Intro: How to Make Homemade Chicken Stock
To be perfectly honest I don’t think I will ever give up the convenience of having a few cans of chicken broth ready and waiting on my pantry shelf. It is a great flavor enhancer that can give quick food a slow cooked taste with very little effort.
Store bought chicken broth is convenient and up till now, it has always been very inexpensive. On a recent visit to the grocery store I was shocked to find that the price of ready-made chicken stock had almost doubled. Leaving me with a bad case of sticker shock and quite dumbfounded as to how boiled chicken parts and water could cost so much?
That’s why I’m heading to the kitchen to teach you how to make a basic chicken stock that you can keep in your freezer. There is no comparison to homemade and I always keep a few quarts of chicken stock in my freezer, some of them lighter and some of them fuller in flavor that I use in different types of cooking.
I suppose you could say that this is a blessing in disguise, because homemade chicken stock is far superior to anything you can get out of a can.
Step 1: Save Your Parts
The first step to making homemade chicken stock is to save your parts! Rinse them in cold water and keep them in your freezer for when you are ready to make chicken stock. I buy whole chickens a lot and cut out the backs, excess skin and wing tips to make stock. My husband loves thighs and wings but has a clear dislike for drumsticks. He claims that the meat is too stringy, so I rarely cook with them and add those to my stock too. For some this might be wasteful, but for me it is a good way to use up that unwanted part of the chicken. If you are not up for saving parts, just buy 4 pounds of parts with bones and some wings or use a whole chicken.
Its interesting... that in this down economy, things that use to go in the trash without a second thought, suddenly find themselves in the pot...
To make a full flavored stock you need some meat, bones and skin. Yes, I said skin, truly isn’t that what wings are??? Not to worry, its purpose is to add flavor to your stock and when you chill your stock all the fat will rise up to the top and solidify for easy removal. Then all that's left, is a pot of fat free chicken stock!
Step 2: Parboil and Rinse
Chinese like to par boil everything. An elder Chinese relative explained the reasoning to me when I was about 10 years old. She told me it was to remove the scum. I’m sure that there is a more eloquent way to describe it, but that is what I was told. So that’s what I do and yes it does tremendously decrease if not eliminate the icky foamy scum, or should I say impurities, that might otherwise float to the surface and need to be skimmed away. In my opinion this is one of the most important steps when making chicken stock to eliminate the skimming part (almost) completely. I do the same thing when I make clear soups, it works like a charm.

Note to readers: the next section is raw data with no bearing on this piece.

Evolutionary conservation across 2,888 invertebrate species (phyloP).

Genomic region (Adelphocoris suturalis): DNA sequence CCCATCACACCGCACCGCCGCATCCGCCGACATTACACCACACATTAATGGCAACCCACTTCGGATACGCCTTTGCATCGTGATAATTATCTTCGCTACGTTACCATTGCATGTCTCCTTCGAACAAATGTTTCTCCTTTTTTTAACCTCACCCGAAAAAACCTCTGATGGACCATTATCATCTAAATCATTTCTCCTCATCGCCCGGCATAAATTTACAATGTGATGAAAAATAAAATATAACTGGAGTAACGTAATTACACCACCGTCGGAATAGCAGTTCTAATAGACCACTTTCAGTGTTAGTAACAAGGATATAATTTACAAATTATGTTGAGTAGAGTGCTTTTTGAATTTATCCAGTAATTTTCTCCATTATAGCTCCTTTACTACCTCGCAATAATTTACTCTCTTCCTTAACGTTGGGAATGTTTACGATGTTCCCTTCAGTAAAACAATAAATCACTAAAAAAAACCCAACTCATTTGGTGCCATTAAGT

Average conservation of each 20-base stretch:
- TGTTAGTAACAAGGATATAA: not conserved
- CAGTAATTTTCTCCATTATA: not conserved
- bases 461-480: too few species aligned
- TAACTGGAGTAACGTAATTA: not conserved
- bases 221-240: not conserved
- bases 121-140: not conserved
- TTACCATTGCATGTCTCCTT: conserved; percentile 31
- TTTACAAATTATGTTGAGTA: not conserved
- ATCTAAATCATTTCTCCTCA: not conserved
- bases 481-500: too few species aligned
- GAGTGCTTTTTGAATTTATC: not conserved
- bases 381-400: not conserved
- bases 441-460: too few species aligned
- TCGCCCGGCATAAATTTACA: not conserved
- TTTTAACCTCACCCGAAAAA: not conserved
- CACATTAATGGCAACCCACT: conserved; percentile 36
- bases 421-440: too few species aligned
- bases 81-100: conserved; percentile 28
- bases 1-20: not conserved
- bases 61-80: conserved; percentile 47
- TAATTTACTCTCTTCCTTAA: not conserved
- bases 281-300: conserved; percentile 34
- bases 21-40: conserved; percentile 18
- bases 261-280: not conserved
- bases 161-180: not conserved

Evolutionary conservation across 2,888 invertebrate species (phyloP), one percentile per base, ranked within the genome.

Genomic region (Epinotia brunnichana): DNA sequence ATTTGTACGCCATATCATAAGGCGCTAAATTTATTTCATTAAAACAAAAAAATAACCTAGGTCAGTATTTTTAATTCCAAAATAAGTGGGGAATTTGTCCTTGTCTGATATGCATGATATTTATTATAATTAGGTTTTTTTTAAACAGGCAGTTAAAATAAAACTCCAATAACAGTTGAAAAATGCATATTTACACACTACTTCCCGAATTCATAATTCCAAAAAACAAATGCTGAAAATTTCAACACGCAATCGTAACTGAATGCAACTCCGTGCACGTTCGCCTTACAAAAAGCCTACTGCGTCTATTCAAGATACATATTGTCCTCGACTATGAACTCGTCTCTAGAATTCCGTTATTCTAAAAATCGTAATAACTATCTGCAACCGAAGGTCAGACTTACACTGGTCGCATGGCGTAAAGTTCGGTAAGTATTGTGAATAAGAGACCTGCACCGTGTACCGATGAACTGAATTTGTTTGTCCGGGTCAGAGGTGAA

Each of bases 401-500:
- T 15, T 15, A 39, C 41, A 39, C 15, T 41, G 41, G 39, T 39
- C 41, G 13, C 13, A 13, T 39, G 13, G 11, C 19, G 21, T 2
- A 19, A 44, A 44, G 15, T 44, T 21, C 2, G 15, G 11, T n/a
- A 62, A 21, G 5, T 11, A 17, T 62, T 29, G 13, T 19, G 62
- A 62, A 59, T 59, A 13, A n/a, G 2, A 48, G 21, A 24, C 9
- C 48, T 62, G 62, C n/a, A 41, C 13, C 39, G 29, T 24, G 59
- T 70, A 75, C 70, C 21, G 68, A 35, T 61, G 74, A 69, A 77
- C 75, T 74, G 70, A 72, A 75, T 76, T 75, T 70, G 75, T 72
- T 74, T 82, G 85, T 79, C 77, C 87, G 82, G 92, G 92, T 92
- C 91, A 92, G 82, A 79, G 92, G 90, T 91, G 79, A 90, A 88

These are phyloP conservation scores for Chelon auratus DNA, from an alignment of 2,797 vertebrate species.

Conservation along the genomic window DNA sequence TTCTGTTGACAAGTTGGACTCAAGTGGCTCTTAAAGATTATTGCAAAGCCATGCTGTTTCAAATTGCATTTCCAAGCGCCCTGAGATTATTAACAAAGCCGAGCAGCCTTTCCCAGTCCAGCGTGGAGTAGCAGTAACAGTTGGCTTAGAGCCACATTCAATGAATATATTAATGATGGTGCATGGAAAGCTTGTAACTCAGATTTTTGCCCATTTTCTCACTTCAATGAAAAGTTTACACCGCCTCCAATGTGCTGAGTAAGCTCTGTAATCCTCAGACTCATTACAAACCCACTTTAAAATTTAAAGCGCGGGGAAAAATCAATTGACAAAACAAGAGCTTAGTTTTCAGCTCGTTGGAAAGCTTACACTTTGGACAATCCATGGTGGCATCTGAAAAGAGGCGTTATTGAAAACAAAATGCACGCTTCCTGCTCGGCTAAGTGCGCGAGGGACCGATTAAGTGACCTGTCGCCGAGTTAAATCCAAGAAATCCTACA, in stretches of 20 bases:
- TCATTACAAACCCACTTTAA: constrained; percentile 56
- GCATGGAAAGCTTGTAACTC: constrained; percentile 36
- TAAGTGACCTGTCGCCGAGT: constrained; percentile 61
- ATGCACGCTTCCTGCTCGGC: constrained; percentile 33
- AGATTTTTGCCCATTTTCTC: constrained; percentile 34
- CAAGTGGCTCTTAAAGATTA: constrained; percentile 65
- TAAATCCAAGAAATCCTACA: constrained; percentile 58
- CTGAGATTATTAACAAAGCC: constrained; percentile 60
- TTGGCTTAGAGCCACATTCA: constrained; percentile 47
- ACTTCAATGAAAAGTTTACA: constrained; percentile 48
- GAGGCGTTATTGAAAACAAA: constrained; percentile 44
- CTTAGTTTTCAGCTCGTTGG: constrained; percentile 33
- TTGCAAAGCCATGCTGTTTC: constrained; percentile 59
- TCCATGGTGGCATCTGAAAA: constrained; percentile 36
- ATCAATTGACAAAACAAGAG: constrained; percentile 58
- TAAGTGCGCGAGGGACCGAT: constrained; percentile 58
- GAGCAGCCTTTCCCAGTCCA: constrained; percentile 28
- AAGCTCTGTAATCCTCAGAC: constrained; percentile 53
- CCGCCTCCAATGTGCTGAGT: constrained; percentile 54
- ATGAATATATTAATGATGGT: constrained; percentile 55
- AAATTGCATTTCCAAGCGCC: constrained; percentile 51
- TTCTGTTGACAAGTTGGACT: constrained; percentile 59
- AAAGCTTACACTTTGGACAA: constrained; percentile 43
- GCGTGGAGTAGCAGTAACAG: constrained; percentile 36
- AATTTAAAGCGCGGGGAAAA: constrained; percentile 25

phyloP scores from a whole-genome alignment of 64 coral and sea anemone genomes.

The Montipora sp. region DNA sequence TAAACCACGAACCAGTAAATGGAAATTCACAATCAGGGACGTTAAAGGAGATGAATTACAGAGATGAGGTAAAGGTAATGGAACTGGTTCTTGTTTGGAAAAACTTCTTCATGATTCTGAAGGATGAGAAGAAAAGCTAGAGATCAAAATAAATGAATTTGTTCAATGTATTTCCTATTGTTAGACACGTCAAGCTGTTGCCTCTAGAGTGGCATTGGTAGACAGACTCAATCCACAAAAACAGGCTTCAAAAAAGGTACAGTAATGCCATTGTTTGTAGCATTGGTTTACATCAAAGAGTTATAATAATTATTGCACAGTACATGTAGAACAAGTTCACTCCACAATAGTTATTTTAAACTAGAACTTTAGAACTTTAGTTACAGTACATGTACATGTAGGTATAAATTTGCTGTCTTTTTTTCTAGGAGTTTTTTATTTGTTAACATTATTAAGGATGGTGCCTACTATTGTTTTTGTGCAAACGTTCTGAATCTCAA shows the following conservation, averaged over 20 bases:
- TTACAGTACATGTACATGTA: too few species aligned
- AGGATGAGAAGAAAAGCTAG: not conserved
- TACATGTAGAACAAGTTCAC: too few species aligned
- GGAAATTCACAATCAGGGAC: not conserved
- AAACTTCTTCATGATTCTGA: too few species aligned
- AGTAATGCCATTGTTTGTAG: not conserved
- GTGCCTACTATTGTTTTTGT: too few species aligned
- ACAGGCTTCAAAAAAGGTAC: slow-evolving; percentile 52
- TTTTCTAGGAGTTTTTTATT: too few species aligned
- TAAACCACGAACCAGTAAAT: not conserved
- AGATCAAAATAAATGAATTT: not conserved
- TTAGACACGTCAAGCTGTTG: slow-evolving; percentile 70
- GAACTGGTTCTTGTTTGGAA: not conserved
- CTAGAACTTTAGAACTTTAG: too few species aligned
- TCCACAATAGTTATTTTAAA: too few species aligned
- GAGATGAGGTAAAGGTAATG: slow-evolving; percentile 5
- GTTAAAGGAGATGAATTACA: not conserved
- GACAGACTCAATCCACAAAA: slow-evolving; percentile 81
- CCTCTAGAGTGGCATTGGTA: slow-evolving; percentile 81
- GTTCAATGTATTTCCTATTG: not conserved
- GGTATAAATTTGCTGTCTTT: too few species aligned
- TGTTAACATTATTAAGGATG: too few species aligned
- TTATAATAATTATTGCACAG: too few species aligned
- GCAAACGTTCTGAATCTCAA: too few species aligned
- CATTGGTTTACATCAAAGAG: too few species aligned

Everyone has their own idea about how to flavor their chicken stock. My base ingredients are onion, garlic, celery and carrots. I make my chicken stock very basic so that I can use it in any dish. Then when I’m cooking with the stock I add other ingredients to make it match the dish, such as thyme, bay leaves, parsley or dill.
This is something that you need to keep in mind…
You can make as little or as much stock as you desire. The basic process is to cover the parts with water by about two inches over along with veggies and spices of your choice. Then let it simmer uncovered for about 4 – 8 hours. So don’t feel like you need to make a gallon or none at all.
Step 3: Add All the Ingredients and Let Cook Low and Slow
Wash the pot and put chicken, vegetables and seasonings back into the pot. Cover everything with cold tap water plus an additional two inches. Bring it to a gentle boil; Lower heat and simmer uncovered for 4 – 8 hours. Strain through a fine mesh strainer and toss out the solids. Refrigerate overnight. The next day remove the sheet of solid fat and pack the fat free broth in containers and freeze.
Step 4: Recipe
HOMEMADE CHICKEN STOCK
4 pounds chicken parts, bones, carcass, wing tips, skin…
1 gal. Water, enough water to cover everything plus 2 inches more
1 med onion, quartered
2 med carrots, cut in to large chunks
2 stalks celery or tops and stem, cut into large chunk
2 cloves garlic
1 Tbsp. kosher salt
1 tsp. whole peppercorns